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Finding Structure in Life: Fang Tian

Fang Tian

In the next installment of our 2013 BioTechniques Virtual Symposium speaker profile series, we interview Penn State University biochemist Fang Tian. Tian obtained his undergraduate degree from East China Normal University. He then moved to Florida State University for his doctorate and the University of Georgia for a postdoctoral fellowship. Tian’s lab focuses on using NMR approaches and techniques to explore cell membrane biology and biophysics.

How did you get started in science?

It was my curiosity that led me into the field of science, and it is curiosity that continues to drive me to this day.

What is your main research focus?

My lab is mainly interested in understanding both the structure and function of the cell membrane, membrane lipids, and the proteins that are associated with the cell membrane. For these studies, our main technique has been NMR spectroscopy.

How did you get into your current field of study?

My interest in membrane biology and biophysics started during graduate school when I was in the lab of Dr. Tim Cross at Florida State University.

For you, what is the most exciting open question in your field at the moment?

For me, one of the most interesting questions at the moment is the molecular basis for generating, maintaining, and regulating membrane geometry. We are working on this now, and it is a topic I will be discussing during my talk at the virtual symposium.

Since BioTechniques is a methods journal, what do you see as the most pressing method need in your field?

Returning to the most exciting open question, in order to study membrane geometry more effectively and efficiently, there is a great need at the moment for new systems that are capable of modeling diverse membrane geometries. In this way, the structural and molecular bases of these geometries can be studies more effectively.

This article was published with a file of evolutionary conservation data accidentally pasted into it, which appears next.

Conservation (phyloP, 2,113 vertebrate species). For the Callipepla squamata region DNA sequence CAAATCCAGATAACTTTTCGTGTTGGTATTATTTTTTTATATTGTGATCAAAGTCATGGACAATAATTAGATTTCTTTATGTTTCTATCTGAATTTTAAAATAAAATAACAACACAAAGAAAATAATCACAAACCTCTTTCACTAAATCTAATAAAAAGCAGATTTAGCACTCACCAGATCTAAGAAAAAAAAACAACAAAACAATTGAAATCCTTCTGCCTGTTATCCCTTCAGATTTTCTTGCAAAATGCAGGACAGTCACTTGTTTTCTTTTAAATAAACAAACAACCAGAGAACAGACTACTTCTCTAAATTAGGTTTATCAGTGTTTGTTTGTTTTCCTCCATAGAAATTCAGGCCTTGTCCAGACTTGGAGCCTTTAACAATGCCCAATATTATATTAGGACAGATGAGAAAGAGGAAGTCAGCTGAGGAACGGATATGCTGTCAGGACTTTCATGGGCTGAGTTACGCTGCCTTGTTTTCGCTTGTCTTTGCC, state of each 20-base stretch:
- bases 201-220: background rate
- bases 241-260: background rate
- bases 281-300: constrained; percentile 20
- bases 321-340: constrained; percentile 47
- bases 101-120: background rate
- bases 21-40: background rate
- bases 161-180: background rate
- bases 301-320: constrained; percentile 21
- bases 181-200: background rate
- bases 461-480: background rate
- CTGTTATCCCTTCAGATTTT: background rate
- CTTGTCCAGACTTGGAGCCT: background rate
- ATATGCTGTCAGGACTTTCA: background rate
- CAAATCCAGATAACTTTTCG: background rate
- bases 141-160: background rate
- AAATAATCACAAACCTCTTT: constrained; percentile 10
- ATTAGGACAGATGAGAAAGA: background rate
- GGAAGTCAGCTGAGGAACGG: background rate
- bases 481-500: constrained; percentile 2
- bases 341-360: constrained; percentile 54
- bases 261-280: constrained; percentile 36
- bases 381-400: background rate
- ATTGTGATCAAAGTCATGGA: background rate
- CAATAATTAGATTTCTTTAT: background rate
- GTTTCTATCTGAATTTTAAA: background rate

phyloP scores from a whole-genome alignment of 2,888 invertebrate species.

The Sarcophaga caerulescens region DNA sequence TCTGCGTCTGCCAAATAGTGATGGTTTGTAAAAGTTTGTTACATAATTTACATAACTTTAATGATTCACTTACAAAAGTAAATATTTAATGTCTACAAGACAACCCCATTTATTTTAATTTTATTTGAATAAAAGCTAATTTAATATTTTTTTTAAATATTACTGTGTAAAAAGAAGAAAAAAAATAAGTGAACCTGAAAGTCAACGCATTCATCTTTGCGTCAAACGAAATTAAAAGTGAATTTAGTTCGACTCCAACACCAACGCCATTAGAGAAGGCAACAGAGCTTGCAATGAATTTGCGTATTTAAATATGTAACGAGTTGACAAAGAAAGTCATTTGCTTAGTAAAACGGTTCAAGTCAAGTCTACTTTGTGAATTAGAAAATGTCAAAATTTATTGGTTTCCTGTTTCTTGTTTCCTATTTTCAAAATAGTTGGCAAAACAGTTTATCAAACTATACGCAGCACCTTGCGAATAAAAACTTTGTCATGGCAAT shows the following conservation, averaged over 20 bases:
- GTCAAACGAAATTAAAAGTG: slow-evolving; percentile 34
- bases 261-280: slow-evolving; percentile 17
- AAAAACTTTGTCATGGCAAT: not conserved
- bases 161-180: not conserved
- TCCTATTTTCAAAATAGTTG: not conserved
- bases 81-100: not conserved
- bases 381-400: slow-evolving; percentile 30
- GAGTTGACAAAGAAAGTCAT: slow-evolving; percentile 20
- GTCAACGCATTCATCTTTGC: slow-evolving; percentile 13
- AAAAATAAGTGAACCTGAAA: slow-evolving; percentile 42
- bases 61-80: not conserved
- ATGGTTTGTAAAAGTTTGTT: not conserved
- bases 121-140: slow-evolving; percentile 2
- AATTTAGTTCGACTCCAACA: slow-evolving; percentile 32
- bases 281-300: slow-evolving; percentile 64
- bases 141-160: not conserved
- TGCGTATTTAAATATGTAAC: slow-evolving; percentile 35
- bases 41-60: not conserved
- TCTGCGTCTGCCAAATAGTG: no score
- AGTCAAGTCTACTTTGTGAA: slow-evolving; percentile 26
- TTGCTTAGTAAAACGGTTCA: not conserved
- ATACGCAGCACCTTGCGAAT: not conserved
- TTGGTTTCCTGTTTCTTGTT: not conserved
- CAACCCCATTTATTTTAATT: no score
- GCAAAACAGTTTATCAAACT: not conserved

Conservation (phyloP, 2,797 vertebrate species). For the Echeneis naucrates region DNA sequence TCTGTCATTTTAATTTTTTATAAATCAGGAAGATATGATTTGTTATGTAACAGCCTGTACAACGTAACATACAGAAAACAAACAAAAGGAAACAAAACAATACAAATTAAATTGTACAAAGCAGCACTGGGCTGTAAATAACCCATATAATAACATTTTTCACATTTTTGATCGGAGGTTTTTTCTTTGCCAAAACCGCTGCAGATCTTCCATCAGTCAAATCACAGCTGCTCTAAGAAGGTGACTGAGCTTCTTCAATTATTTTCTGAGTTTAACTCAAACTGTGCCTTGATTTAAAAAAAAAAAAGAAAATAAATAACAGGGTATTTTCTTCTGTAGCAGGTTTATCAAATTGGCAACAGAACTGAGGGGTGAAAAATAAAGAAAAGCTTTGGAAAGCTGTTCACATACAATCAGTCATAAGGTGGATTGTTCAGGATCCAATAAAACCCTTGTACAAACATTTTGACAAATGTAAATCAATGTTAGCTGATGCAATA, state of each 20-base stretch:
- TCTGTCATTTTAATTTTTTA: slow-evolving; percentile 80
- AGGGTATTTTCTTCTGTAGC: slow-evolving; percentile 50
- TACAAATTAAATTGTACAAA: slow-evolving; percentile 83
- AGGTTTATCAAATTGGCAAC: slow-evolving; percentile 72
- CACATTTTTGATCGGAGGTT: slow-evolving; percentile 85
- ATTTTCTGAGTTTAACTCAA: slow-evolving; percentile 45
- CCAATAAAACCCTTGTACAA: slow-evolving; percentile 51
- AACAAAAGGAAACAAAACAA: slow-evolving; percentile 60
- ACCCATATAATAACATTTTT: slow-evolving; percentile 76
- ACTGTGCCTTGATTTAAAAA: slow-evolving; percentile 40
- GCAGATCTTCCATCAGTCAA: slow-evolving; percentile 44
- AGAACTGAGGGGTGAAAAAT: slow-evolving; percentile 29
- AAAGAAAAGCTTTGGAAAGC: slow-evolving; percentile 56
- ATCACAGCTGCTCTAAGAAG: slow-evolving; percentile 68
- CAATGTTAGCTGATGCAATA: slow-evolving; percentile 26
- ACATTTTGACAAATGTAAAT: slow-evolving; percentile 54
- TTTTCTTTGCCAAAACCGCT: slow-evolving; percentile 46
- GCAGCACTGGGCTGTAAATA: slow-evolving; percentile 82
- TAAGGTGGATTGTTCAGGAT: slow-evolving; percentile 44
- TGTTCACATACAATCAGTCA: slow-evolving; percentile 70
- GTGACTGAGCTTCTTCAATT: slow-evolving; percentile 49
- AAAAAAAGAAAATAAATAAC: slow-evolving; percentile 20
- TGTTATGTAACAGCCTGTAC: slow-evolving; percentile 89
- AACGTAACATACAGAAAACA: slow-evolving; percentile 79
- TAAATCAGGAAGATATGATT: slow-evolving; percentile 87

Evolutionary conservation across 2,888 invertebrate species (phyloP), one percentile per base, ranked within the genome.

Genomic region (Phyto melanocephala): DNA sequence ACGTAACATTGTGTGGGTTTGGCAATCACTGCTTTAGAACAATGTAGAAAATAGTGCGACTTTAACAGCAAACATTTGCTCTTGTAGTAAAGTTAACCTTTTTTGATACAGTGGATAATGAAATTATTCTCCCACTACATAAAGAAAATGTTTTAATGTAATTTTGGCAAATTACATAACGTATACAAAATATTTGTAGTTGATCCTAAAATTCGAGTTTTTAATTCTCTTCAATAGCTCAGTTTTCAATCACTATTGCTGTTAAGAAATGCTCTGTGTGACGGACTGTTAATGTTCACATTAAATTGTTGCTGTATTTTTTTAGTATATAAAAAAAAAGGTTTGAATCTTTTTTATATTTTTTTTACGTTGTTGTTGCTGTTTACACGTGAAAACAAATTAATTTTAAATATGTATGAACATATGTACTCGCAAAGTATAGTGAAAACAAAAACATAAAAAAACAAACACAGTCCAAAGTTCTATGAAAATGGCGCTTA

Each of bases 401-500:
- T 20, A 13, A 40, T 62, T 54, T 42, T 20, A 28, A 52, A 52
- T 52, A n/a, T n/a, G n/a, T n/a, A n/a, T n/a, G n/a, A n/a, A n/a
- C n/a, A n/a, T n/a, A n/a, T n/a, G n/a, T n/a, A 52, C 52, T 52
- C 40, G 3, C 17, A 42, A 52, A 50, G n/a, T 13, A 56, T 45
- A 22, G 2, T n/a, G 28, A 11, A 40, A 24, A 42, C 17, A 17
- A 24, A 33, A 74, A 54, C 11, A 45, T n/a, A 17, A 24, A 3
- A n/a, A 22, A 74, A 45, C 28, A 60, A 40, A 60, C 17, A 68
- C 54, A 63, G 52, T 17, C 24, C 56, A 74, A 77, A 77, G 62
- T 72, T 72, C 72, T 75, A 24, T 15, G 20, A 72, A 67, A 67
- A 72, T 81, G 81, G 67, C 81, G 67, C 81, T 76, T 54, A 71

What suggestions or recommendations do you have for scientists starting their careers now?

My main recommendation would be that young scientists always think about the big picture and try to be as creative as possible in their approach to science as well as in their experiments.

You are a speaker at the 2013 BioTechniques Virtual Sympoisum. What are you looking forward to about presenting at this symposium?

Aside from learning more about cutting edge science and methods from other speakers and attendees, I am also very interested in experiencing this virtual conference as a presenter.

What do you think about the concept of virtual education in general?

Although I have participated in several other virtual presentations in the past, this is my first virtual presentation at a conference of this scale. Personally, I think the concept of virtual education will become an increasingly important learning tool for students and scientists in the coming years. I strongly support this educational concept.

If you are curious to learn more about Fang Tian’s upcoming presentation at the Virtual Symposium, or in learning more about other speakers scheduled for this year’s conference, visit

Keywords:  Profile